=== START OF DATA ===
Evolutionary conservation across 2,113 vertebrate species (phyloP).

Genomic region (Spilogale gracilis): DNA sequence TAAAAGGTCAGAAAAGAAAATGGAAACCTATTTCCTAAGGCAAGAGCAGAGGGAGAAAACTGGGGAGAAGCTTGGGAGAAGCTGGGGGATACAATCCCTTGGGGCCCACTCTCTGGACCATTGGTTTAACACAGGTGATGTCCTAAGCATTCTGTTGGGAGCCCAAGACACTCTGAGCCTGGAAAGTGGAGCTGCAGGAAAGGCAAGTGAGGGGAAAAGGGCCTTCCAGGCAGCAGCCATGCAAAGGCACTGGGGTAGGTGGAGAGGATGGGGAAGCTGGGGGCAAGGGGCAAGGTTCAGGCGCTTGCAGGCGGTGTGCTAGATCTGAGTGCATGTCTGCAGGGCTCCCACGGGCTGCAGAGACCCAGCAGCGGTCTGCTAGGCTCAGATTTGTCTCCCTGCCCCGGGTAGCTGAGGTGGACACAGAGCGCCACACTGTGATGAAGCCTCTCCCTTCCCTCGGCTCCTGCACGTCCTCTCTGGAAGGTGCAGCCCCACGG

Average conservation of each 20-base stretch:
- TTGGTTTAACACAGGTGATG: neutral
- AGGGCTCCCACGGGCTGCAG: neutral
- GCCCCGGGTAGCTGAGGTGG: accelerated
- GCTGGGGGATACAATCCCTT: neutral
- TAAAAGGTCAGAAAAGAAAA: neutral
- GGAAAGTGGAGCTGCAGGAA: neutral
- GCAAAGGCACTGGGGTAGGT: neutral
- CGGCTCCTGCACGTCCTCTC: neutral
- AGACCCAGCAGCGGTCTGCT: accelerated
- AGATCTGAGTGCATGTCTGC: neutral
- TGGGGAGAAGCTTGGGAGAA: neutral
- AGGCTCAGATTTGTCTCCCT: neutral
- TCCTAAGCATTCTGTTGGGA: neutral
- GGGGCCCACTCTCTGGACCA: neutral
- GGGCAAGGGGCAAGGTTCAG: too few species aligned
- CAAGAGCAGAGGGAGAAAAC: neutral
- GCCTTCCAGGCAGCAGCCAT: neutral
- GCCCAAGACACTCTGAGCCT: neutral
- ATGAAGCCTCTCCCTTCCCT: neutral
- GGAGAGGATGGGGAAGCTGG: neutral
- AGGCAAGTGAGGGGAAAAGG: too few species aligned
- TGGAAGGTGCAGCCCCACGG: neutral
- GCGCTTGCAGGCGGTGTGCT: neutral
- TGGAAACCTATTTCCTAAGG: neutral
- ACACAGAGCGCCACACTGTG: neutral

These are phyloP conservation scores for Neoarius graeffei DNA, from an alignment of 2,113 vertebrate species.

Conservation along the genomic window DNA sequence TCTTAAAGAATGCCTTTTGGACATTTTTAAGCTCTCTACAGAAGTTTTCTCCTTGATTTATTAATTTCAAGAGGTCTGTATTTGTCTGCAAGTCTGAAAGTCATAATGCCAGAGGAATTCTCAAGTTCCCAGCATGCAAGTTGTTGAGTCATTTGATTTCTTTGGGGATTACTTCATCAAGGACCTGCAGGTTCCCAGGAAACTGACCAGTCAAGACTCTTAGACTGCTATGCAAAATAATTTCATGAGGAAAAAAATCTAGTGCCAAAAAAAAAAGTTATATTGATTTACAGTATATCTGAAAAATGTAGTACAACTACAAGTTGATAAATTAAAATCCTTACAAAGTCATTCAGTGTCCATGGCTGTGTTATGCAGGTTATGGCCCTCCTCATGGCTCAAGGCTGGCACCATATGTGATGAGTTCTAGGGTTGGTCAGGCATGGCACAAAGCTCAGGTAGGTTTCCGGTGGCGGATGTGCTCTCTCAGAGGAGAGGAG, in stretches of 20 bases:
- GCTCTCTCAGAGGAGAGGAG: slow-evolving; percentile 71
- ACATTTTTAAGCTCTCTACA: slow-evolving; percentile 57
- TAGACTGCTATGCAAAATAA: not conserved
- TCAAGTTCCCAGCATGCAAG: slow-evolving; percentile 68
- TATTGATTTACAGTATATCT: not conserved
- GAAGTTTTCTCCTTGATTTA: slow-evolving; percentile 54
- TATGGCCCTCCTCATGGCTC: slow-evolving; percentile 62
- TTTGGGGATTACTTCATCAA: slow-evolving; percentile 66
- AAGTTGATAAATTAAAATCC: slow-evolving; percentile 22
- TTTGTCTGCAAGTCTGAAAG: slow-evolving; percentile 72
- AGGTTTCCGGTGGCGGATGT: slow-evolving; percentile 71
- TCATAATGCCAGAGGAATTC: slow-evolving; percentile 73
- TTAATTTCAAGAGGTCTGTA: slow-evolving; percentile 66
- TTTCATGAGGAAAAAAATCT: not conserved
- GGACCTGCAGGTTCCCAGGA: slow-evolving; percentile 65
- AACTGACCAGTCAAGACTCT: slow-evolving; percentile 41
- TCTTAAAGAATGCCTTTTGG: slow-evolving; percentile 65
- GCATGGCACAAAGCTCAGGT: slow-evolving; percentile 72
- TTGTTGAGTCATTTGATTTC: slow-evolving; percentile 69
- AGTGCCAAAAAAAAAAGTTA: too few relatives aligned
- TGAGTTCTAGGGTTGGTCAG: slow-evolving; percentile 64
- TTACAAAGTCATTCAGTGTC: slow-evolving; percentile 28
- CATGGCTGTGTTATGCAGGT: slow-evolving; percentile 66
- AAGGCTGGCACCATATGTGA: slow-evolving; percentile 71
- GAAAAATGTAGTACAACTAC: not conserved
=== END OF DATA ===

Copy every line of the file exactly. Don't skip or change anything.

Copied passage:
Evolutionary conservation across 2,113 vertebrate species (phyloP).

Genomic region (Spilogale gracilis): DNA sequence TAAAAGGTCAGAAAAGAAAATGGAAACCTATTTCCTAAGGCAAGAGCAGAGGGAGAAAACTGGGGAGAAGCTTGGGAGAAGCTGGGGGATACAATCCCTTGGGGCCCACTCTCTGGACCATTGGTTTAACACAGGTGATGTCCTAAGCATTCTGTTGGGAGCCCAAGACACTCTGAGCCTGGAAAGTGGAGCTGCAGGAAAGGCAAGTGAGGGGAAAAGGGCCTTCCAGGCAGCAGCCATGCAAAGGCACTGGGGTAGGTGGAGAGGATGGGGAAGCTGGGGGCAAGGGGCAAGGTTCAGGCGCTTGCAGGCGGTGTGCTAGATCTGAGTGCATGTCTGCAGGGCTCCCACGGGCTGCAGAGACCCAGCAGCGGTCTGCTAGGCTCAGATTTGTCTCCCTGCCCCGGGTAGCTGAGGTGGACACAGAGCGCCACACTGTGATGAAGCCTCTCCCTTCCCTCGGCTCCTGCACGTCCTCTCTGGAAGGTGCAGCCCCACGG

Average conservation of each 20-base stretch:
- TTGGTTTAACACAGGTGATG: neutral
- AGGGCTCCCACGGGCTGCAG: neutral
- GCCCCGGGTAGCTGAGGTGG: accelerated
- GCTGGGGGATACAATCCCTT: neutral
- TAAAAGGTCAGAAAAGAAAA: neutral
- GGAAAGTGGAGCTGCAGGAA: neutral
- GCAAAGGCACTGGGGTAGGT: neutral
- CGGCTCCTGCACGTCCTCTC: neutral
- AGACCCAGCAGCGGTCTGCT: accelerated
- AGATCTGAGTGCATGTCTGC: neutral
- TGGGGAGAAGCTTGGGAGAA: neutral
- AGGCTCAGATTTGTCTCCCT: neutral
- TCCTAAGCATTCTGTTGGGA: neutral
- GGGGCCCACTCTCTGGACCA: neutral
- GGGCAAGGGGCAAGGTTCAG: too few species aligned
- CAAGAGCAGAGGGAGAAAAC: neutral
- GCCTTCCAGGCAGCAGCCAT: neutral
- GCCCAAGACACTCTGAGCCT: neutral
- ATGAAGCCTCTCCCTTCCCT: neutral
- GGAGAGGATGGGGAAGCTGG: neutral
- AGGCAAGTGAGGGGAAAAGG: too few species aligned
- TGGAAGGTGCAGCCCCACGG: neutral
- GCGCTTGCAGGCGGTGTGCT: neutral
- TGGAAACCTATTTCCTAAGG: neutral
- ACACAGAGCGCCACACTGTG: neutral

These are phyloP conservation scores for Neoarius graeffei DNA, from an alignment of 2,113 vertebrate species.

Conservation along the genomic window DNA sequence TCTTAAAGAATGCCTTTTGGACATTTTTAAGCTCTCTACAGAAGTTTTCTCCTTGATTTATTAATTTCAAGAGGTCTGTATTTGTCTGCAAGTCTGAAAGTCATAATGCCAGAGGAATTCTCAAGTTCCCAGCATGCAAGTTGTTGAGTCATTTGATTTCTTTGGGGATTACTTCATCAAGGACCTGCAGGTTCCCAGGAAACTGACCAGTCAAGACTCTTAGACTGCTATGCAAAATAATTTCATGAGGAAAAAAATCTAGTGCCAAAAAAAAAAGTTATATTGATTTACAGTATATCTGAAAAATGTAGTACAACTACAAGTTGATAAATTAAAATCCTTACAAAGTCATTCAGTGTCCATGGCTGTGTTATGCAGGTTATGGCCCTCCTCATGGCTCAAGGCTGGCACCATATGTGATGAGTTCTAGGGTTGGTCAGGCATGGCACAAAGCTCAGGTAGGTTTCCGGTGGCGGATGTGCTCTCTCAGAGGAGAGGAG, in stretches of 20 bases:
- GCTCTCTCAGAGGAGAGGAG: slow-evolving; percentile 71
- ACATTTTTAAGCTCTCTACA: slow-evolving; percentile 57
- TAGACTGCTATGCAAAATAA: not conserved
- TCAAGTTCCCAGCATGCAAG: slow-evolving; percentile 68
- TATTGATTTACAGTATATCT: not conserved
- GAAGTTTTCTCCTTGATTTA: slow-evolving; percentile 54
- TATGGCCCTCCTCATGGCTC: slow-evolving; percentile 62
- TTTGGGGATTACTTCATCAA: slow-evolving; percentile 66
- AAGTTGATAAATTAAAATCC: slow-evolving; percentile 22
- TTTGTCTGCAAGTCTGAAAG: slow-evolving; percentile 72
- AGGTTTCCGGTGGCGGATGT: slow-evolving; percentile 71
- TCATAATGCCAGAGGAATTC: slow-evolving; percentile 73
- TTAATTTCAAGAGGTCTGTA: slow-evolving; percentile 66
- TTTCATGAGGAAAAAAATCT: not conserved
- GGACCTGCAGGTTCCCAGGA: slow-evolving; percentile 65
- AACTGACCAGTCAAGACTCT: slow-evolving; percentile 41
- TCTTAAAGAATGCCTTTTGG: slow-evolving; percentile 65
- GCATGGCACAAAGCTCAGGT: slow-evolving; percentile 72
- TTGTTGAGTCATTTGATTTC: slow-evolving; percentile 69
- AGTGCCAAAAAAAAAAGTTA: too few relatives aligned
- TGAGTTCTAGGGTTGGTCAG: slow-evolving; percentile 64
- TTACAAAGTCATTCAGTGTC: slow-evolving; percentile 28
- CATGGCTGTGTTATGCAGGT: slow-evolving; percentile 66
- AAGGCTGGCACCATATGTGA: slow-evolving; percentile 71
- GAAAAATGTAGTACAACTAC: not conserved